January 20 2021
The "D5 Medical & Life Science Seminar" course will be offered by International Research Center for Medical Sciences (IRCMS). It will run from April 2020 to March 2021, with lectures given by scientists who are affiliated with IRCMS or in collaboration with researchers at IRCMS. The lectures will be given once a month, in English, and by leading scientists in the relevant research field. Students will be taught: 1) how normal physiological functions are maintained in the human body; 2) how these systems become abnormal under certain pathophysiologic conditions; 3) why stem cells are important in animal development and homeostasis; 4) how stem cell-based approaches can help us understand disease mechanisms and find potential cure for diseases related to stem cell malfunction (e.g., cancer, aging).
Date : January 27, 2021 (Wednesday)
Time : 16:30 -
* Zoom online seminar
To receive the meeting ID / Password, please send an email to
ircms*jimu.kumamoto-u.ac.jp by 15:00 on January 27, 2021.
(Change * to @ when you send an email.)
Please include your name, affiliation, grade and student number in your email.
Speaker : Knut Woltjen, PhD
Department of Life Science Frontiers,
Center for iPS Cell Research and Application (CiRA),
Title : Precise gene editing in human iPSCs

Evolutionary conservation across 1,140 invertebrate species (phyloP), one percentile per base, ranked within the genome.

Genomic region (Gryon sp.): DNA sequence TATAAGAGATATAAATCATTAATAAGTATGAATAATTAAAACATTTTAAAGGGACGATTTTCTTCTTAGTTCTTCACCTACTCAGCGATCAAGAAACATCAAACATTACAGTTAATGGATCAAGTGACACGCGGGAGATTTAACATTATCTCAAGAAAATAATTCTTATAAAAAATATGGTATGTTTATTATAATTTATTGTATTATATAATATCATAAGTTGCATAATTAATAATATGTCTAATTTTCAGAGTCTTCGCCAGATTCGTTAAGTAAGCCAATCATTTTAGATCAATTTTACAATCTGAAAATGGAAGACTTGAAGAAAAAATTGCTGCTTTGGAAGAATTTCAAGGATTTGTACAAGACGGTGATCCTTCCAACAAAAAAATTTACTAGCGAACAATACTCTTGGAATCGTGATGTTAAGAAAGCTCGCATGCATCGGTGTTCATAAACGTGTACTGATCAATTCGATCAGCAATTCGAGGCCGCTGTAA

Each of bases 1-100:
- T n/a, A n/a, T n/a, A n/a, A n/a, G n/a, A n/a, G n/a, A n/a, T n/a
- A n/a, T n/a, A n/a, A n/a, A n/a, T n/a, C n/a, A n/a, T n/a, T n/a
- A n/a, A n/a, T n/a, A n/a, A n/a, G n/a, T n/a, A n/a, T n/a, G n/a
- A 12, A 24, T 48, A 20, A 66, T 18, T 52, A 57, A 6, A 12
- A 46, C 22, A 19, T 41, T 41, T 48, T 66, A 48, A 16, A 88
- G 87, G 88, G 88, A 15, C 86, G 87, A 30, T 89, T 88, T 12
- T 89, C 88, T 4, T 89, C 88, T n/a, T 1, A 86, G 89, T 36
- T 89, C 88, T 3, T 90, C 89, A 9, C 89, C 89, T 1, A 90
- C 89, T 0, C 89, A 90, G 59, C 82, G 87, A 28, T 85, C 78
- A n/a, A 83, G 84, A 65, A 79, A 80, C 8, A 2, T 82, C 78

The combination of induced pluripotent stem (iPS) cells and nuclease-mediated genome editing enables promising studies of human genetics and disease. However, these studies require precise gene editing methods to accurately create or correct human genetic variations. Gene editing outcomes are ultimately controlled by endogenous DNA repair pathways. We therefore aimed to bias editing outcomes by chemical inhibition or selective CRISPR-Cas9 guide RNA (gRNA) design. Employing the microhomology-mediated end joining (MMEJ) pathway, we developed a microhomology-assisted excision (MhAX) method for removing drug selection markers following enrichment. Using single-stranded oligonucleotide (ssODN) templates without drug selection, we revealed that simultaneous inhibition of the cell cycle and non-homologous end-joining (NHEJ) has a synergetic effect on precision editing. Finally, in a template-free approach (MHcut), we used MMEJ to systematically recreate deletion variants in iPS cells. The broad utility of these methods are demonstrated through editing of pathogenic mutations in a diverse set of genes implicated in diseases affecting DNA repair, metabolism, and development.